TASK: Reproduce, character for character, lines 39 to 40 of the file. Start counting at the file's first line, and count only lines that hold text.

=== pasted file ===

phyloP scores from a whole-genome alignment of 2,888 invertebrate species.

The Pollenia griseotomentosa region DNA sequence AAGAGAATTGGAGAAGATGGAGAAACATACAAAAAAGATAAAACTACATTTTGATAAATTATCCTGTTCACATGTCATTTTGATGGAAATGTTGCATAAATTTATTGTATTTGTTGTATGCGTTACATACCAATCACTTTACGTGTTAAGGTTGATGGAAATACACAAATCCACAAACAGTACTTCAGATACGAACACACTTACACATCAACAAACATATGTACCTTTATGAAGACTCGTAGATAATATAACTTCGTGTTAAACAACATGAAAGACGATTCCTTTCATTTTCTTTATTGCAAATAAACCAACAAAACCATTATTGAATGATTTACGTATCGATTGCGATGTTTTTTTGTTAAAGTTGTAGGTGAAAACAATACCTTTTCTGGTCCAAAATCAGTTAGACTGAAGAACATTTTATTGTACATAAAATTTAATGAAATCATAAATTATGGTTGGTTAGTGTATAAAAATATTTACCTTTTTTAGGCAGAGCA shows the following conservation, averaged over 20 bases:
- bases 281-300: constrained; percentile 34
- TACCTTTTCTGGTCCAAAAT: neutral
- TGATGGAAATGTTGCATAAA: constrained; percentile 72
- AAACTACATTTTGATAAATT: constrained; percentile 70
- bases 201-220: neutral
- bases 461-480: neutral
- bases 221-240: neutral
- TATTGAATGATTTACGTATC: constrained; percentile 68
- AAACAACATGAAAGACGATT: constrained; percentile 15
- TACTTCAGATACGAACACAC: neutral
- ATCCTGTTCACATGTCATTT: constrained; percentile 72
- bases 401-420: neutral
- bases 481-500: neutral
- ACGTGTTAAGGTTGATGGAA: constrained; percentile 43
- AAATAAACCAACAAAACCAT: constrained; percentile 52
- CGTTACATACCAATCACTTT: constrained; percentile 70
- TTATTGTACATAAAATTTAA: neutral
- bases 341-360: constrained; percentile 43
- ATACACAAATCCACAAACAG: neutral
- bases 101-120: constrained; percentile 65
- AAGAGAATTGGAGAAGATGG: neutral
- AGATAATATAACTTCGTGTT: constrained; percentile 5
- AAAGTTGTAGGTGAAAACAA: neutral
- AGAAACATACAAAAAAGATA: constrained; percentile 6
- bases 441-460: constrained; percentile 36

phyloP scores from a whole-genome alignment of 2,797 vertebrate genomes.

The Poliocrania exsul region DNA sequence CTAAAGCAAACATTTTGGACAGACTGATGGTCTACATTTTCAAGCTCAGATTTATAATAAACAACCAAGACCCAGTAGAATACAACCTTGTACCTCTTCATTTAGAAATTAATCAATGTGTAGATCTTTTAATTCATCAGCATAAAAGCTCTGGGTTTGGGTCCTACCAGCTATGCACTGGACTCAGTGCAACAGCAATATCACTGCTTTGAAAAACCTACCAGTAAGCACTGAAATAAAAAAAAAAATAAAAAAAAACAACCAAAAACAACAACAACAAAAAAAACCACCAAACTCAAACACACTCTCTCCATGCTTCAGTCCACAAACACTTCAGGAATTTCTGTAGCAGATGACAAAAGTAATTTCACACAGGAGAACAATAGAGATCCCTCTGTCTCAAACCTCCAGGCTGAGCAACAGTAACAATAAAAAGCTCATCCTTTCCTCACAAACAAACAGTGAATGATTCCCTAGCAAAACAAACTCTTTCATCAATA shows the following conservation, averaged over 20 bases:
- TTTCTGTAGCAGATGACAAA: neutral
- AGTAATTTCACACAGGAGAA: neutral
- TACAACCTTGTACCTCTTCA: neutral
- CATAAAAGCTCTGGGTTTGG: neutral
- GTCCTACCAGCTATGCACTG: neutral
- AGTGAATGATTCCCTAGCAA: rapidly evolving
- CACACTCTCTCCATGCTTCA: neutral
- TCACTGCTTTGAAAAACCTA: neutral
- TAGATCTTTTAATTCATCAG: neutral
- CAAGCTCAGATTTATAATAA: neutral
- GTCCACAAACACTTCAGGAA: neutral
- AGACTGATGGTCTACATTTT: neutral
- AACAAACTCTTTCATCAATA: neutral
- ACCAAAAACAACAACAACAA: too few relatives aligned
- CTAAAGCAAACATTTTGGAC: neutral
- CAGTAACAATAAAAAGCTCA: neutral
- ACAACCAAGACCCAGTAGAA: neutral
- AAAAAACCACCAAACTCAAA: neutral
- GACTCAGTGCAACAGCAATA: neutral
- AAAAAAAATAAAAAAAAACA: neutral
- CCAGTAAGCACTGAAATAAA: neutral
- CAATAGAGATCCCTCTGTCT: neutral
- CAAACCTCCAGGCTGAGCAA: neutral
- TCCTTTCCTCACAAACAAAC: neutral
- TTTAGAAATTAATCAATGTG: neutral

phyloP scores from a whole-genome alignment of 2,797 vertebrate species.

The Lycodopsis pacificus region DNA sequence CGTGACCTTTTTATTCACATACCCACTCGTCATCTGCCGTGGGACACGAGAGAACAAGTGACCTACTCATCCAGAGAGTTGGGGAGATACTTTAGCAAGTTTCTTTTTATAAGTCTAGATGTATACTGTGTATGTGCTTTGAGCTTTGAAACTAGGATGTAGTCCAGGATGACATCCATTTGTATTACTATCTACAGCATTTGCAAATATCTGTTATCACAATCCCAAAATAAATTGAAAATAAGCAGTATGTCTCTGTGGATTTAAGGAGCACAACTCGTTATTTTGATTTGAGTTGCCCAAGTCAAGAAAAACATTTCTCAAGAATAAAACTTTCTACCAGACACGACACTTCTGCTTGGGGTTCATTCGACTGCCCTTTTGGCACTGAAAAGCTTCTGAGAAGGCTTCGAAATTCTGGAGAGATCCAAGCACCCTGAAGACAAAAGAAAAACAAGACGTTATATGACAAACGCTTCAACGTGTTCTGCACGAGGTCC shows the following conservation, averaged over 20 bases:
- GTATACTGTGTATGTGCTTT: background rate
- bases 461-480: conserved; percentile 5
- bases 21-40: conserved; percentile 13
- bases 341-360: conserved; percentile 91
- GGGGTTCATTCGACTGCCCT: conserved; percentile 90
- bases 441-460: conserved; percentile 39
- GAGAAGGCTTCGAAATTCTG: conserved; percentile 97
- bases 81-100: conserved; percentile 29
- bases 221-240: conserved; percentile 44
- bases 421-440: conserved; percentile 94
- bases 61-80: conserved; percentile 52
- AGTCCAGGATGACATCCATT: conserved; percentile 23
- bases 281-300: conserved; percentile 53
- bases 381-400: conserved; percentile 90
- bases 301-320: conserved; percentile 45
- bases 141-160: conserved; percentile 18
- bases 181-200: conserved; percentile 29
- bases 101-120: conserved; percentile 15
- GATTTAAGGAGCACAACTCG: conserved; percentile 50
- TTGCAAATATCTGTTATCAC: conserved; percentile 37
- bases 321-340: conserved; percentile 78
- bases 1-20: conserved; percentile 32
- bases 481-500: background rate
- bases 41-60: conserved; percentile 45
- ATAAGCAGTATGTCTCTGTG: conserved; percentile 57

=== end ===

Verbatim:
- CAAGCTCAGATTTATAATAA: neutral
- GTCCACAAACACTTCAGGAA: neutral